States and cities at risk of natural disasters and terrorism will receive nearly $1.8 billion in federal preparedness grants to protect, prevent, respond, and recover from potential calamities this fiscal year, according to the Department of Homeland Security.
States and cities at risk of natural disasters and terrorism will receive nearly $1.8 billion in federal preparedness grants to protect, prevent, respond, and recover from potential calamities this fiscal year, according to the Department of Homeland Security (DHS).
“These grants provide direct support for regional preparedness, urban security, and medical response efforts in communities across the country,” said DHS Secretary Janet Napolitano. “The new grants management initiative launched this year will generate better value for every grant dollar while strengthening our nation’s ability to prepare for, respond to, and recover from all disasters.”
The overwhelming majority of that money, $1.7 billion, will go to the Homeland Security Grant Program (HSGP). Here's how the money will be allocated within the program, according to DHS.
♦ State Homeland Security Program (SHSP)—$861.1 million will build and strengthen preparedness capabilities at all levels through planning, equipment, and readiness activities.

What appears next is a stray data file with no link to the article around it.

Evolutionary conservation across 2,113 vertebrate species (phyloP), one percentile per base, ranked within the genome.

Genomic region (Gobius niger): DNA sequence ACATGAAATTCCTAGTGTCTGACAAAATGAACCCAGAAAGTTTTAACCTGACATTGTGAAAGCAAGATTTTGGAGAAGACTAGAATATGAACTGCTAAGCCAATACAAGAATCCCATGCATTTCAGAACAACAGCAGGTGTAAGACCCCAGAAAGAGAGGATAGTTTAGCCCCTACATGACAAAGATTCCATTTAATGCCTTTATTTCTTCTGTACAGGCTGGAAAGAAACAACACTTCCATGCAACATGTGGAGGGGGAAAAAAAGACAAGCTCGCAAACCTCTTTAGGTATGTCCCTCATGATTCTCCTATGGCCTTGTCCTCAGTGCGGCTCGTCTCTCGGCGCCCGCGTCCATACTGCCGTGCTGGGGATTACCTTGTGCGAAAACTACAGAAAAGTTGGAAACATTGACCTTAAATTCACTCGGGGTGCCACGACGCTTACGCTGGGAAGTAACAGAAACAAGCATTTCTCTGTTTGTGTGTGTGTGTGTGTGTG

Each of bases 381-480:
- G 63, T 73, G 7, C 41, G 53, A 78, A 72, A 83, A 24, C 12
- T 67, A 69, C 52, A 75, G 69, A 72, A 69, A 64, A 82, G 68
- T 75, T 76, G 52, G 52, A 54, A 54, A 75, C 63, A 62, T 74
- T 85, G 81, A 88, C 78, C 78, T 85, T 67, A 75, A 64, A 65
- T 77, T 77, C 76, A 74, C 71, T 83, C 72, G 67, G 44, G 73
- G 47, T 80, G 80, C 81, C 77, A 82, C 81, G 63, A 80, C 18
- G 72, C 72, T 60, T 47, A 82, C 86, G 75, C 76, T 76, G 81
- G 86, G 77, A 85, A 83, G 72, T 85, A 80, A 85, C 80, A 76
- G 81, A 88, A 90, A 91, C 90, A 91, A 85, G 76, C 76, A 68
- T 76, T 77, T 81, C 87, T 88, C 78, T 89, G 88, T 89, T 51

♦ Urban Areas Security Initiative (UASI)—$798.6 million will enhance urban preparedness capabilities in 62high-threat, high-density areas. The seven highest risk areas (Tier 1) were allocated approximately $439 million, or 55 percent of available funds, while the remaining areas (Tier 2) will receive approximately the remaining $359 million.
♦ Metropolitan Medical Response System Program (MMRS)—$39.8 million, divided evenly among 124 MMRS jurisdictions, will improve regional mass casualty incident preparedness and response capabilities.
♦ Citizen Corps Program (CCP)—$14.6 million will bring community and government leaders together to engage citizens in community preparedness, response and recovery activities.
The increase in total funds going to the HSGP is less than 1 percent over last year
And as Napolitano announces a new round of preparedness grants to protect the country from all hazards, The Atlantic Monthly's
new issue argues that the department has been largely a failure
. Nevertheless, journalist Jim Fallows says eliminating it will do more harm than good. But he does have some recommendations for DHS:
So, two ways to mitigate the damage: change the offensive, antirepublican, Teutono-Soviet name Homeland to Civil, as in Department of Civil Security. And make civil-security spending what national-security spending was in the Eisenhower era, when interstate-highway-building and language-teaching were all part of “national defense”: an umbrella for investments in new energy and water supplies, public health, basic research, and other efforts that will actually make us more secure.
Which naturally begs the question: Is Fallows correct? Is DHS largely an inefficient mess that hasn't lived up to its billing?
Let's hear it in comments.